Superannuation Strategies for the Wealthy & the Wise – Part 2

posted on January 6th, 2012 by Bellmont Research Team

My last article was about some of the treasures that superannuation can offer both retirees and pre retirees (of any age). This month I have continued that article, with another selection of superannuation tax treats!

Transition to Retirement

The transition to retirement provisions came about as a result of the need to supplement the income of people wishing to semi-retire. The provisions allow anyone over their preservation age (currently 55) to roll over their super to a Non Commutable Allocated Pension. They can then draw an income from their pension, up to a maximum of 10%, and also subject to a minimum amount. By salary sacrificing to superannuation, and then replacing your income by drawing a monthly pension, those on tax rates of 30% or higher may be able to reduce the total tax payable.

  • Rolling over to pension changes the tax on the fund earnings from 15% to zero
  • Taking income from a pension (instead of salary) potentially reduces income tax.

There is software available where we can calculate not only your potential tax benefit, but also at what point you can equalise your income, thereby allowing your tax benefit to accumulate as a retirement benefit in your superannuation fund. This strategy is most effective for those with high incomes, high superannuation balances and those aged 60 or more. It may also be effective for anyone over 55 who is still working.

Insurance inside Superannuation

It is common for me to meet people who have cash flow issues, particularly since the Global Financial Crisis. One of the things they decide that they can no longer afford is personal insurance. The problem with this thinking is that if you can’t afford the insurance, then how will you cope if you cannot work for say, six months, and have no income protection? This happened to me years ago, and was not a pleasant experience.

For many people, the best place to hold your personal insurances (life, total and permanent disability and income protection) is inside superannuation. This means that you are not paying for it from your personal cash flow. As long as there is sufficient value in the super to fund the cost of the insurance premiums, then the cash flow problem of paying for the insurance is solved.  The cost is sometimes less inside superannuation than outside, and if you are eligible to make deductible contributions to super, you can pay for your insurance with pre tax dollars.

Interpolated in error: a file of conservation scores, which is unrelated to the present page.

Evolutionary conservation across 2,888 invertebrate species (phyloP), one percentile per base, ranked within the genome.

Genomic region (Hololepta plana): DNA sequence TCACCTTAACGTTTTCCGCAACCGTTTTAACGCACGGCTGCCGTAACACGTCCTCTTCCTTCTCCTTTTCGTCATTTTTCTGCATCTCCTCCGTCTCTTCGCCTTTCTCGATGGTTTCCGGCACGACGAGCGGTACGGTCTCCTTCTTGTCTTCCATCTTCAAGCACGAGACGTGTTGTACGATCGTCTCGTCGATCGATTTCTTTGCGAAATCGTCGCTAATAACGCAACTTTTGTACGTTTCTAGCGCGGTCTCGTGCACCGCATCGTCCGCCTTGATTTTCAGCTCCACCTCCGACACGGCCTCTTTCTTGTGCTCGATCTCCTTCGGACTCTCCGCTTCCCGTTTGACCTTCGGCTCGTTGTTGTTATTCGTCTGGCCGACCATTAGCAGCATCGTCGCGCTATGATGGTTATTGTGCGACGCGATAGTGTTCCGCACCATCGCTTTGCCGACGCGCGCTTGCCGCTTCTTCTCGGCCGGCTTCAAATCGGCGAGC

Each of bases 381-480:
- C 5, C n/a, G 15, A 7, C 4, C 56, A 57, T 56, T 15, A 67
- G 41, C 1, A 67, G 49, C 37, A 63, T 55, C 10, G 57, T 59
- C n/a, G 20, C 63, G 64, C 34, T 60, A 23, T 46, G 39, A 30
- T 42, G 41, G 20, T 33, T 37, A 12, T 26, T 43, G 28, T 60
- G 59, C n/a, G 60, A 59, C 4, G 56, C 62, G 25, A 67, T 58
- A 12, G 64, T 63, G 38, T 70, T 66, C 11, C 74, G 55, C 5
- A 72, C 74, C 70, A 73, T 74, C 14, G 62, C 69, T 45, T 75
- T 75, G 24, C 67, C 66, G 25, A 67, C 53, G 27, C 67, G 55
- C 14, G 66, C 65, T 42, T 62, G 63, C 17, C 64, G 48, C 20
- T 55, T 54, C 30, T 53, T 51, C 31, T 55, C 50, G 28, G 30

Large Superannuation Contributions

I have met a number of clients with large lump sums who want to get as much as they can into superannuation. This happened in June this year and my strategy was as follows:

  • Make a concessional (tax deductible) contribution to super before the end of June – the maximum is $25,000 if you are under age 50 and $50,000 if you are 50 or over (subject to work test if you are over 65, and ability to contribute ceases at age 75)
  • Contribute $150,000 as a non concessional (not tax deductible) contribution before the end of June
  • Make another concessional contribution in July up to the maximum ($25,000 or $50,000)
  • Contribute $450,000 (non concessional) in July


This allows you to contribute up to $700,000 into superannuation in the space of a few weeks. For a couple over the age of 50, this increases to $1,400,000. It is important to get advice before you contribute. If you get the timing wrong, e.g. pay the $450,000 at the end of June, then you will not be able to make a non concessional contribution (without penalty) for the next two financial years.

Superannuation and Estate Planning

Estate planning is one of those issues that in spite of the fact that most of us don’t want to address it, it won’t go away. We all need to ensure that our assets go to our nominated beneficiaries, and that they are distributed in a tax effective manner. A lack of planning could well result in a boon for the tax office, and less for those we love.

Superannuation can allow for tax effective estate planning. Super is particularly effective if left to a spouse (includes de facto/same sex spouse, interdependency relationship and financial dependant) or minor child (under age 18). There is no lump sum tax payable on the proceeds from a superannuation policy, and if left as a pension to minor children, they are taxed at adult rates. As well as this, a pension when paid to a pension dependant (includes all those listed above) receives a 15% rebate on the income. Let’s look at an example:

If Jack (age 10) receives a pension of $40,000 per annum from his mother, Jill, who died at age 40, how much tax will he pay? We are assuming no tax free portion. It is also important to note that Jack will pay adult tax rates, which are much more generous than child tax rates.

Pension: $40,000

Pension Rebate 15%: $40,000 x 15% = $6,000

Tax on $40,000: $6,000

Tax payable: $6,000 – $6,000 (rebate) = Nil tax payable.

This pension can only continue until Jack turns 25, and then it must be commuted to a tax free lump sum.

There are still a whole host of benefits that super can offer that I have not discussed here. If you have any questions, please send them in and I can answer them in my next article. Of course, for a comprehensive analysis of your own financial position, nothing beats professional advice.

Janne Ashton – Plan Protect



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